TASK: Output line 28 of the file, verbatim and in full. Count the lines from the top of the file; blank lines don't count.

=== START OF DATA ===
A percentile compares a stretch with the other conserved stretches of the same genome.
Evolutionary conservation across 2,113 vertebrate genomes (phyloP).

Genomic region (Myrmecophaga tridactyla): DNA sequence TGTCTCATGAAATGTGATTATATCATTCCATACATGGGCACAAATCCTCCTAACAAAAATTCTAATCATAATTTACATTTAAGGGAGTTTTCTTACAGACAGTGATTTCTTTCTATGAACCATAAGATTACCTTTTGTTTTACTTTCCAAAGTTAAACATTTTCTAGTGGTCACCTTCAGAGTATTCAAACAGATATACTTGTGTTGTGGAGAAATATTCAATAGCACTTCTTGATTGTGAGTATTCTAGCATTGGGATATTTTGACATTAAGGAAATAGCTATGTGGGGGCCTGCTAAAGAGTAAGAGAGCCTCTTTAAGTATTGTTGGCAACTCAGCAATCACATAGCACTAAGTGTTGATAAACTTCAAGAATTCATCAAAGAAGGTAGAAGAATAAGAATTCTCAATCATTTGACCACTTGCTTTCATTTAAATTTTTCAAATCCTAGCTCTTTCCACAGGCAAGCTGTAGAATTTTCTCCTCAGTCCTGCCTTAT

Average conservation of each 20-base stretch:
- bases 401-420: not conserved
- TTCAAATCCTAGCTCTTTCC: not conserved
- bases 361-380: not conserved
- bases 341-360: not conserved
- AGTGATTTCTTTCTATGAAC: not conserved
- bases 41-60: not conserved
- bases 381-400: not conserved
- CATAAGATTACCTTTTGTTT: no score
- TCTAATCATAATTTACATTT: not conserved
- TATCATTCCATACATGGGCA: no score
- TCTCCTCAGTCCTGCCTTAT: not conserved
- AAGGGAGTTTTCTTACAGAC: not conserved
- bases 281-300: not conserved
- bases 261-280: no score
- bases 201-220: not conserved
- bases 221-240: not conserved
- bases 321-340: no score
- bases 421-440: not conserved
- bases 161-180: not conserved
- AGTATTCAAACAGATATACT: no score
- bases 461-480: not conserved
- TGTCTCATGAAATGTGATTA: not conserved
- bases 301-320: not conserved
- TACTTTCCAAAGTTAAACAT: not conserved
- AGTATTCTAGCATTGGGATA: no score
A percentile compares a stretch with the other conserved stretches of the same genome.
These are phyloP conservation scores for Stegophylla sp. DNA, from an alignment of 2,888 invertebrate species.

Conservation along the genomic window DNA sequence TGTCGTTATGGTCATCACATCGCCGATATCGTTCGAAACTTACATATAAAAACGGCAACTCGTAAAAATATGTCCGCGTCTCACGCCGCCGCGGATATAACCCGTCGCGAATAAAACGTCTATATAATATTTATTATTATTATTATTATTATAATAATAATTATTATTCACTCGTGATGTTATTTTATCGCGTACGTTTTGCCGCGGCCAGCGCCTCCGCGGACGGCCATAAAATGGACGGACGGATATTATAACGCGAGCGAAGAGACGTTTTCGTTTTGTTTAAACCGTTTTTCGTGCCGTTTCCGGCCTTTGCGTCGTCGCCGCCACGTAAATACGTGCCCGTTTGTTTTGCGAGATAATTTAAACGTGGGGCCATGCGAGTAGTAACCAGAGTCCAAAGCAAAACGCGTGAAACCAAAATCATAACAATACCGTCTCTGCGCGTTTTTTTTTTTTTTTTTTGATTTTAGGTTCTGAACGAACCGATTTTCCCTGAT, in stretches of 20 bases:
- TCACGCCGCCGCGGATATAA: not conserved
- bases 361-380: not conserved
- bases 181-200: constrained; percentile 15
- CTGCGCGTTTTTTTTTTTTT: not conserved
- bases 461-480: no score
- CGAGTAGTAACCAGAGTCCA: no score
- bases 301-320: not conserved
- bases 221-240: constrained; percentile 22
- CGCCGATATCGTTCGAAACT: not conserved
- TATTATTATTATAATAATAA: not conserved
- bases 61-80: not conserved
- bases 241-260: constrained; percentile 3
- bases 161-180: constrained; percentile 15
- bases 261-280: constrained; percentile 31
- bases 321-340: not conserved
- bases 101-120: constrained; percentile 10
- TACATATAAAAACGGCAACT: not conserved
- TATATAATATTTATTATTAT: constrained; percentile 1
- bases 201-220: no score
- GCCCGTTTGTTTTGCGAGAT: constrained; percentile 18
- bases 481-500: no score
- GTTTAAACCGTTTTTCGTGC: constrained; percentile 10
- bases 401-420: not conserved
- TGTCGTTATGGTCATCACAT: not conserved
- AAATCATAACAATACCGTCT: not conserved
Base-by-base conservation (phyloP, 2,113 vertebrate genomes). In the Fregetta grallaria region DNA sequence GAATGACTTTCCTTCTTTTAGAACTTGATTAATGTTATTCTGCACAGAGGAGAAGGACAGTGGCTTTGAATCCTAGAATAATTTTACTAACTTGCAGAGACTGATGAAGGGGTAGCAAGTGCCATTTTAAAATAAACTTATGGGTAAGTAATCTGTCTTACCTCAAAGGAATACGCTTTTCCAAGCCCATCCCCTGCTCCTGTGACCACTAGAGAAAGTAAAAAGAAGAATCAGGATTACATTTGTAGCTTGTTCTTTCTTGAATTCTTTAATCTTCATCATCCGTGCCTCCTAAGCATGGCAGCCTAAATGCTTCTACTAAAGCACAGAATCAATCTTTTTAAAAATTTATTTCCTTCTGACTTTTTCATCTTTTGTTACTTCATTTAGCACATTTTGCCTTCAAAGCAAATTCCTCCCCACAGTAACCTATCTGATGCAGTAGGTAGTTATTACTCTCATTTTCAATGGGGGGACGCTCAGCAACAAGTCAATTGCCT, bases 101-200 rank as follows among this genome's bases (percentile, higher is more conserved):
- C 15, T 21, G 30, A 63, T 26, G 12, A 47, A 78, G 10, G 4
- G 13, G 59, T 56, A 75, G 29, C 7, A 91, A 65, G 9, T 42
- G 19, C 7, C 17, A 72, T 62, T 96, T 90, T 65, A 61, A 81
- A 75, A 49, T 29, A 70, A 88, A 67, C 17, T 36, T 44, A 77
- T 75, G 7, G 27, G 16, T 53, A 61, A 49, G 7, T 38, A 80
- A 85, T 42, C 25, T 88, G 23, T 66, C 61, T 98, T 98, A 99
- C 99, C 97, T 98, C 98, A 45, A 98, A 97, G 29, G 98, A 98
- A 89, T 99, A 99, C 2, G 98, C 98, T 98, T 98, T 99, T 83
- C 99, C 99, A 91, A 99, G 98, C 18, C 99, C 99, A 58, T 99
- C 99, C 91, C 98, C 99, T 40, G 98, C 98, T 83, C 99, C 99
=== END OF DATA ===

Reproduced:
- TACTTTCCAAAGTTAAACAT: not conserved